Pension ‘tax trap’ could befall Britons as prices to remain ’stubbornly high’ | Personal Finance | Finance

Millions of people will save into a pension with the hopes of securing a solid income for a comfortable retirement. However, despite the benefits of this savings method, there are some important tax rules to consider.

If Britons fail to heed them, it could spell disaster for their retirement and savings potential. 

With this in mind, spoke to James Jones-Tinsley, self-invested pensions technical specialist, at Barnett Waddingham.

He unpacked a key issue Britons will need to look out for in 2023 as it relates to tax.

Being aware of this matter could save individuals from a hefty and unwelcome tax bill this coming year.

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“However, if you access taxable income from this pension pot, rather than just the available tax-free cash sum, you will automatically trigger MPAA.”

The MPAA could have a serious effect on what Britons can save in the future towards their pension.

The expert continued: “This means that, going forwards, the maximum amount that you (and your employer, if you are still working) will be able to contribute to a money purchase pension, will be limited to a maximum of £4,000 gross per tax year.

“This is significantly lower than the ‘normal’ annual contributions allowance of £40,000 gross per tax year.”

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The 90 percent annual allowance cut could be a shock for those hoping to use their pension as the main way to save for retirement.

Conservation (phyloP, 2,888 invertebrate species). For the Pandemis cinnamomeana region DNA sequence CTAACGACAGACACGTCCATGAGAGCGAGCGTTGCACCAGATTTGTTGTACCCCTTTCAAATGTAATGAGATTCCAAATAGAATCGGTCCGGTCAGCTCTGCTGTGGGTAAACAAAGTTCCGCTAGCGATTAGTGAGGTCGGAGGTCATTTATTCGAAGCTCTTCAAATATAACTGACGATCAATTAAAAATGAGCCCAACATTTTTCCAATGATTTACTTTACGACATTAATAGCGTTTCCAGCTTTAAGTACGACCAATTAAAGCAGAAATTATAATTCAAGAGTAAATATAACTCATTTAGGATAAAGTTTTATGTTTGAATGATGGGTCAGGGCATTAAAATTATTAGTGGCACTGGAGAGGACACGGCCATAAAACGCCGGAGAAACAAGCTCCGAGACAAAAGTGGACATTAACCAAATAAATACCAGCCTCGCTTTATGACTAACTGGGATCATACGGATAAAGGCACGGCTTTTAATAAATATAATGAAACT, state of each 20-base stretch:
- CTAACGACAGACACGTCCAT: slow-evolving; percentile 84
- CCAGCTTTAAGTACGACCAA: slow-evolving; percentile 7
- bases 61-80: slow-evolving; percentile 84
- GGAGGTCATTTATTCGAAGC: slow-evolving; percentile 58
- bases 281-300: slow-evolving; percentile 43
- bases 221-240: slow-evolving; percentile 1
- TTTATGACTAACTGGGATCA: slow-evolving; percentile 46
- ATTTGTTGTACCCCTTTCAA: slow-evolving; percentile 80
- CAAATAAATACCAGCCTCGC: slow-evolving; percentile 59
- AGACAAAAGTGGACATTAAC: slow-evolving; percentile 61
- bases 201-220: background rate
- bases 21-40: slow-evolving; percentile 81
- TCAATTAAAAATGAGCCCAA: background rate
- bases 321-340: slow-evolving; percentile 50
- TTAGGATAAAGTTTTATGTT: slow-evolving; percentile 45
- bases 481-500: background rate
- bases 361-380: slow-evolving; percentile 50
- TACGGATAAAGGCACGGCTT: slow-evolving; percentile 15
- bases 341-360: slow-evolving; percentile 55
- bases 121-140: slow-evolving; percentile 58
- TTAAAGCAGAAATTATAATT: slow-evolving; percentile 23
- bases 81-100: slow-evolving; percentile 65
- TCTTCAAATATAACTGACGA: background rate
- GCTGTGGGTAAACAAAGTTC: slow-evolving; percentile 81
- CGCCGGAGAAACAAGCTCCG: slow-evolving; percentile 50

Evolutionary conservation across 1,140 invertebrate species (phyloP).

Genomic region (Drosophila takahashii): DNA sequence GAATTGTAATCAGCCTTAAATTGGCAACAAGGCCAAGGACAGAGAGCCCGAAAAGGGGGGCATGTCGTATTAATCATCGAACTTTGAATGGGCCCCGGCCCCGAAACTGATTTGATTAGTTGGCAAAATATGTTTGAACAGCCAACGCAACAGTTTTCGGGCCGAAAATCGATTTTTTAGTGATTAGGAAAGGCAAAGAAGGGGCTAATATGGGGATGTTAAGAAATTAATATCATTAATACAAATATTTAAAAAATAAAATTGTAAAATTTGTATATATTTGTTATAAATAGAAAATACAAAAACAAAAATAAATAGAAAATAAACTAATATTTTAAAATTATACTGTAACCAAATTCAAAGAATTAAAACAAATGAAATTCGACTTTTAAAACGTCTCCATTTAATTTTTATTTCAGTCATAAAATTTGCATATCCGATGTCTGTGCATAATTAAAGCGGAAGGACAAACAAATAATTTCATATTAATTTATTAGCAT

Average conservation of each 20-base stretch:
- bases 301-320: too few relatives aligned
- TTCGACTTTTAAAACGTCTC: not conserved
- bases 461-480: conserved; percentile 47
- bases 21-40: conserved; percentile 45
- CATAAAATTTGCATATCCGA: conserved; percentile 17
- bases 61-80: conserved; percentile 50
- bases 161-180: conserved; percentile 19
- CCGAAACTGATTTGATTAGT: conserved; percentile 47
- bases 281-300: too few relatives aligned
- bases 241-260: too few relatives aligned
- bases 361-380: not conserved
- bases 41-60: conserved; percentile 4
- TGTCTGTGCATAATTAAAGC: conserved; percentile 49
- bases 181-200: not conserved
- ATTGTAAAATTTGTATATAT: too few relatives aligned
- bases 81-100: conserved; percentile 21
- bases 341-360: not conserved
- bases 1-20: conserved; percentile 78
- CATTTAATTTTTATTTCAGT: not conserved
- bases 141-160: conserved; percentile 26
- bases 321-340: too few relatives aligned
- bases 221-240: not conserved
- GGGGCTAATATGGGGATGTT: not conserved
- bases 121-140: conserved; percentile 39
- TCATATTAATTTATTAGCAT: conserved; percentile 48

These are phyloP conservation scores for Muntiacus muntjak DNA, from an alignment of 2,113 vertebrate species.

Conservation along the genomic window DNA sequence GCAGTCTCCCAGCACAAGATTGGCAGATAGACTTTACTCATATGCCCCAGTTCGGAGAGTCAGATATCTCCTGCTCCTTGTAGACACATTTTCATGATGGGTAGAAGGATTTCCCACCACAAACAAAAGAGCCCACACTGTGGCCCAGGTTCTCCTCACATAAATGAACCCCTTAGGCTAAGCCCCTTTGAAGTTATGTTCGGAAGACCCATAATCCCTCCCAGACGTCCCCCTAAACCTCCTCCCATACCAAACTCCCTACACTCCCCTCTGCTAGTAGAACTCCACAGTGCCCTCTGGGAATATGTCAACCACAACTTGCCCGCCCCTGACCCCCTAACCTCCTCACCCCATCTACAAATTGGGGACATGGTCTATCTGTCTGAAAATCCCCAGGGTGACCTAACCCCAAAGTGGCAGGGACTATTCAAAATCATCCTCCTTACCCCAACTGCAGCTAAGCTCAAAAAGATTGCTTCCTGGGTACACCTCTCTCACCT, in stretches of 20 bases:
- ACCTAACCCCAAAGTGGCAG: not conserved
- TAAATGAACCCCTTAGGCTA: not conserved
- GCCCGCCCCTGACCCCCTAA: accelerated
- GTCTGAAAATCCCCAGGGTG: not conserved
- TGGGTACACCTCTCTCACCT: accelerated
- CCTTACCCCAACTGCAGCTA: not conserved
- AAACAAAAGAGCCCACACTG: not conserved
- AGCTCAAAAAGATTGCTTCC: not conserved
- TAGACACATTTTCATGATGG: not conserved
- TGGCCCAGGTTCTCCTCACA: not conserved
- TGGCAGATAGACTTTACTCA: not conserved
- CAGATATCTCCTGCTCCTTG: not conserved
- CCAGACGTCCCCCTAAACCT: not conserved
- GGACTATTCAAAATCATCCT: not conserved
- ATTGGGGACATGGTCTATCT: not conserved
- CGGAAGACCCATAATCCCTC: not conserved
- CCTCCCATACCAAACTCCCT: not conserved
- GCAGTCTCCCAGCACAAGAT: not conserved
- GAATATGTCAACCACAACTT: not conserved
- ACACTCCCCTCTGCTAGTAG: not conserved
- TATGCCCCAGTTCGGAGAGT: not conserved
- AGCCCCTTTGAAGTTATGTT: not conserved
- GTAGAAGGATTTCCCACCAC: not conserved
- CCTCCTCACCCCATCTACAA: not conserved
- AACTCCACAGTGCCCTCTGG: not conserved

However, there may be ways for Britons to avoid the MPAA, and thus not fall into the tax trap.

One particular rule a person might be able to take advantage of is the small pots rule – which is not widely known.

Small pots rules allow people to make taxable withdrawals while retaining their full allowance annually, in some circumstances.

A small pot is defined as a pension which is worth £10,000 or less, which many may have from a short-lived or part-time job.

However, according to AJ Bell, in order to class as a small pots withdrawal, a person must “extinguish the entire pension pot you are accessing”.

Some may wish to consider only taking their 25 percent tax-free cash from their pension to avoid the risk of triggering the MPAA.

To do so, Britons will need to “crystallise” some or all of their pension, which involves choosing a retirement income route – either drawdown or annuity.

MoneyHelper, the Government-backed service, has explained two instances where the MPAA is not normally triggered.

The tax trap won’t be set off if:

  • A person takes a tax-free cash lump sum and buys a lifetime annuity that provides a guaranteed income for life that either stays level or increases
  • A person take a tax-free cash lump sum and puts their pension pot into flexi-access drawdown but doesn’t take any income from it. 

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